Cooking

Meet Sergei Simonov, Loquita’s new chef

It’s only been about six months since Sergei Simonov started leading the Loquita kitchen as a chef, but it already feels like 10 years. “This summer we did the biggest business since the opening of the restaurant,” says Simonov, who tells more about his circular culinary journey below.

Tutored by Jason Paluska: Simonov moved from the Bay Area to culinary school at Santa Barbara City College in 2011, then landed a job as a sous chef at The Lark under executive chef Jason Paluska. “I still call him about things like how to cost a dish,” Simonov said of his mentor. “He taught me from A to Z, not just the flavor profile and flavor.” He still borrows from Paluska’s plating style and love for pickled elements.

Credit: Ingrid Bostrom

From big city to small screen, a decade at The Lark made Simonov yearn for new challenges, so he moved to San Diego to work as an executive sous chef at Herb & Wood, the flagship of Brian Malarkey’s 15 restaurants. As a finalist on Top Chef All StarsMalarkey woke up the showman in Simonov, who arrived at the dessert round Chopped Next Gen. He can only vaguely talk about an in-the-can Netflix cooking competition show he’s on that should air later this year. “The shows mimic the fast pace the kitchen already is and teach you creativity very quickly,” said Simonov, who wants to do more TV. “top chef would be a dream.”

Staying Local: His stay in San Diego taught him the importance of staying local, especially in seafood. “We want to offer a uniquely Californian product that still has the Spanish influence,” he said of the Loquita formula, noting the great flavors of the restaurant’s red oak grill. He is particularly proud of a current menuster, a yellowtail crudo from the Channel Islands.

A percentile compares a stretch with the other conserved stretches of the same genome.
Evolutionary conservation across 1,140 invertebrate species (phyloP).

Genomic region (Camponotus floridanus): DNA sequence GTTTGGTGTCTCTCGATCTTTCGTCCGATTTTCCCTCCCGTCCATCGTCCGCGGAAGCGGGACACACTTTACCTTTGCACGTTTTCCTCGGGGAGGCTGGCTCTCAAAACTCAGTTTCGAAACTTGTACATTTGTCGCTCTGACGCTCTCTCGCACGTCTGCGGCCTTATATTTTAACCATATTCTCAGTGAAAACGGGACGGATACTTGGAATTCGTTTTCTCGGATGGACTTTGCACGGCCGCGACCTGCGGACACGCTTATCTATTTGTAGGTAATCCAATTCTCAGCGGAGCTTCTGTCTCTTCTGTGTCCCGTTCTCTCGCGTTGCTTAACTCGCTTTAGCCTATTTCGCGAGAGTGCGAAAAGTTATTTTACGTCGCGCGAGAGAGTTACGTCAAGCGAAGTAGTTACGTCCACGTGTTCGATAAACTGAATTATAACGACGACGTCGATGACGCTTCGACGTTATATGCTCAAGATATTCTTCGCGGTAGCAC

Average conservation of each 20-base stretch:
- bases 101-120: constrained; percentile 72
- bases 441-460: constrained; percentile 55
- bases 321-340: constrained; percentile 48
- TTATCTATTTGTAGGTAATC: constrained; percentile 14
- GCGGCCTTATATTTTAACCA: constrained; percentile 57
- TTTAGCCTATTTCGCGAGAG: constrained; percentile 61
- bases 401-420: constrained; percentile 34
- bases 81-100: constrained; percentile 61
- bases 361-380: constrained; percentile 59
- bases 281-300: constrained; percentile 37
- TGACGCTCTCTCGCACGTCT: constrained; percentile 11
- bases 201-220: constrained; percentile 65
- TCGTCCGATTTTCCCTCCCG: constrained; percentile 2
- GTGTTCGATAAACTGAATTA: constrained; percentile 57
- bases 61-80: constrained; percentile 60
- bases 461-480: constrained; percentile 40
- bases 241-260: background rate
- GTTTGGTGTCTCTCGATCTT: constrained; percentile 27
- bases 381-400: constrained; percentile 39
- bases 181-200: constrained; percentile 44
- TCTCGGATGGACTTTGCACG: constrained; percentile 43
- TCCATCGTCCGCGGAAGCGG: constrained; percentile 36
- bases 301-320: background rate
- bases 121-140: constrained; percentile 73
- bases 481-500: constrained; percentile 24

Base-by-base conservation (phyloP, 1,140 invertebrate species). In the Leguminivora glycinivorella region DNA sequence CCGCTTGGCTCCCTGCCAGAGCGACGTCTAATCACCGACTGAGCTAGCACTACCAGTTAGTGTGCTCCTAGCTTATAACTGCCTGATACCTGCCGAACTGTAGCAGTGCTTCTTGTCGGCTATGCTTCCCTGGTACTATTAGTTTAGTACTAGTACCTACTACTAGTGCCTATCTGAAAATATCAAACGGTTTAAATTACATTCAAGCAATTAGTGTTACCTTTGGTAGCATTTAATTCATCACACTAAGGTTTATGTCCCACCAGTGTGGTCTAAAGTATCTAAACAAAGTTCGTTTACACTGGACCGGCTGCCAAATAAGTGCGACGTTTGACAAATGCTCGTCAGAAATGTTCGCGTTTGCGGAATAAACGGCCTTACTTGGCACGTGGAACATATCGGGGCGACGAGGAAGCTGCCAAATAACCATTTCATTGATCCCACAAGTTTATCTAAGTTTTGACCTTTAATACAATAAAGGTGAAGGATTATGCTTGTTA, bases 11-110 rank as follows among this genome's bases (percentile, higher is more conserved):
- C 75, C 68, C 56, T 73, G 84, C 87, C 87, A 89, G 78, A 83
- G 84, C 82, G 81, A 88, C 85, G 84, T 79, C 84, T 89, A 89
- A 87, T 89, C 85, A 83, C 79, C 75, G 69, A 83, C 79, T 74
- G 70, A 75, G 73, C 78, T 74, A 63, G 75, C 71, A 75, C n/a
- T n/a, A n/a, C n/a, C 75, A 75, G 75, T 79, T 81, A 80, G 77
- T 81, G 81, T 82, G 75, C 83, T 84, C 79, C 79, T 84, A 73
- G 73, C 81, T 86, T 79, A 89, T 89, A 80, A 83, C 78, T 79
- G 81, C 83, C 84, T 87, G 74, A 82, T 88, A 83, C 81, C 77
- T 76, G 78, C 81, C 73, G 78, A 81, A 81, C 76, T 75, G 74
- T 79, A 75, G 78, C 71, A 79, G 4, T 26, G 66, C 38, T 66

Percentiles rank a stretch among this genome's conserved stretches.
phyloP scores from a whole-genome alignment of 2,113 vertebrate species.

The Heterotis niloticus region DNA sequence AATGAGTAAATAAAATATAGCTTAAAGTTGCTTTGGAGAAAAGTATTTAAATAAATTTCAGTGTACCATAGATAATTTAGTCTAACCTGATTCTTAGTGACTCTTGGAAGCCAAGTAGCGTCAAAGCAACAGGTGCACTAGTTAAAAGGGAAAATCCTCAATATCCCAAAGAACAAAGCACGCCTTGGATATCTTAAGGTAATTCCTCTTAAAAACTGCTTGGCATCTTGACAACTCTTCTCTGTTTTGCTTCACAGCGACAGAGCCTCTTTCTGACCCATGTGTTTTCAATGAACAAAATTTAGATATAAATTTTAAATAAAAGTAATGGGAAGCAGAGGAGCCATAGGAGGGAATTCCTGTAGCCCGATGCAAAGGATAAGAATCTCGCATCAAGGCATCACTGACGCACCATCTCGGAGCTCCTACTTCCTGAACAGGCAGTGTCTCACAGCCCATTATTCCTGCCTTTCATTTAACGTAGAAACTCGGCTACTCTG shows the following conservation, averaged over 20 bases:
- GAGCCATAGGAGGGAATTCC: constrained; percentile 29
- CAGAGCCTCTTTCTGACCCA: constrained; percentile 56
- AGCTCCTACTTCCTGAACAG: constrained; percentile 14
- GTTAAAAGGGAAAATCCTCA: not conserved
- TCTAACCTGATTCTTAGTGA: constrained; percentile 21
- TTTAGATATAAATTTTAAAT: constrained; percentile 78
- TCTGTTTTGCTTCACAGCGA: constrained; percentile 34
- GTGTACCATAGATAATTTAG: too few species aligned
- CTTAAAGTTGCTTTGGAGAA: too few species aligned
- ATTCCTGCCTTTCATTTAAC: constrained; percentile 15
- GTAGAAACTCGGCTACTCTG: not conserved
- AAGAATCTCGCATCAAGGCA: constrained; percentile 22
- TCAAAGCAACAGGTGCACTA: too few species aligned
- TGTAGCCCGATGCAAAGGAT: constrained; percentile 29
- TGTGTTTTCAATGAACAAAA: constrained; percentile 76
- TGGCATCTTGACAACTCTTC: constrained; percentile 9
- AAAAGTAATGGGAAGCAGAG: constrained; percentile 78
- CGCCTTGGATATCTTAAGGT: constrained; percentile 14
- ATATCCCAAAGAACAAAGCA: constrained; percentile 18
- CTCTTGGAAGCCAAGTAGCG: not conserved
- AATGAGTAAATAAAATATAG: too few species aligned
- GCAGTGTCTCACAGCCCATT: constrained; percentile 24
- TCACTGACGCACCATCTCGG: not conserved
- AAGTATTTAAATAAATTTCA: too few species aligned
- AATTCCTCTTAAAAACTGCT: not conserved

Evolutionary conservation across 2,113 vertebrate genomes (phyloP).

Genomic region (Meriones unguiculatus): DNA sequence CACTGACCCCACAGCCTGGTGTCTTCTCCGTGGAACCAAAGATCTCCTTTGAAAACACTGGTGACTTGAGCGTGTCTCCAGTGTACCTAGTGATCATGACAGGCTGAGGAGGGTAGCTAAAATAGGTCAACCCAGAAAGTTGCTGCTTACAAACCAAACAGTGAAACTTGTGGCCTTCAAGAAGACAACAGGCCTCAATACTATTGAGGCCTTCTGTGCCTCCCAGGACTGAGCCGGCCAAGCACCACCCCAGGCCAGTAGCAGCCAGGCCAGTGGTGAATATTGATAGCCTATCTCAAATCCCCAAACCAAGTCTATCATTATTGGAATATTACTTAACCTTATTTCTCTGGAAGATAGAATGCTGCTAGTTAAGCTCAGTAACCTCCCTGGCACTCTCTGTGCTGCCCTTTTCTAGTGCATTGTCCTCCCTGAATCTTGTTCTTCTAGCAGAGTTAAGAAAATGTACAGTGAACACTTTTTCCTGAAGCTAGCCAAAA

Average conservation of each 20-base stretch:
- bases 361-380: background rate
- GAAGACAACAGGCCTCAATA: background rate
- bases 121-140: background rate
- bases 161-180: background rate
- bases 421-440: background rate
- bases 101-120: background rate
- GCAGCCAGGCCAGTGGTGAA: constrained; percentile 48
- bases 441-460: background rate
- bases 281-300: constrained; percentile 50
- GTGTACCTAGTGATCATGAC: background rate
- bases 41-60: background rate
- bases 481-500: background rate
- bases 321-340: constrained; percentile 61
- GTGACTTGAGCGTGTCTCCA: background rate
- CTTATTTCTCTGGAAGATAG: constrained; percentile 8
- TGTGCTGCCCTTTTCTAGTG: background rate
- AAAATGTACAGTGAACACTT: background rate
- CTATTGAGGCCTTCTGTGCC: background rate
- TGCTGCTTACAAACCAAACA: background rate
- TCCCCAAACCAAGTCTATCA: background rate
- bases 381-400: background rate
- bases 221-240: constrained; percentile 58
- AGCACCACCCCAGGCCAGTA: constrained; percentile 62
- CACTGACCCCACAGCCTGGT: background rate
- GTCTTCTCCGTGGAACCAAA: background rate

Young for Exec Chef: Simonov is Loquita’s fourth chef in six years and he plans to stay. “I want to make this a shining star in Santa Barbara, more than it already is,” says Simonov, admitting the transition to boss can be challenging. “Cooking is easy,” he said. “It’s all management and dealing with people and numbers that I’m learning.”

Elevating Everywhere: Hoping to do it all, from brunch to off-site events to Dining at Sea, Simonov sees many opportunities in the two sides of Spanish cuisine: the Michelin-starred gourmet palaces and the humble home food, for starters with pan con tomate. “The future of Spanish cuisine is to elevate these humble ingredients and dishes into something bigger,” he said. “That’s what we’re good at at Loquita.”

State Street 202, 805-880-3380, loquitasb.com

Credit: Ingrid Bostrom


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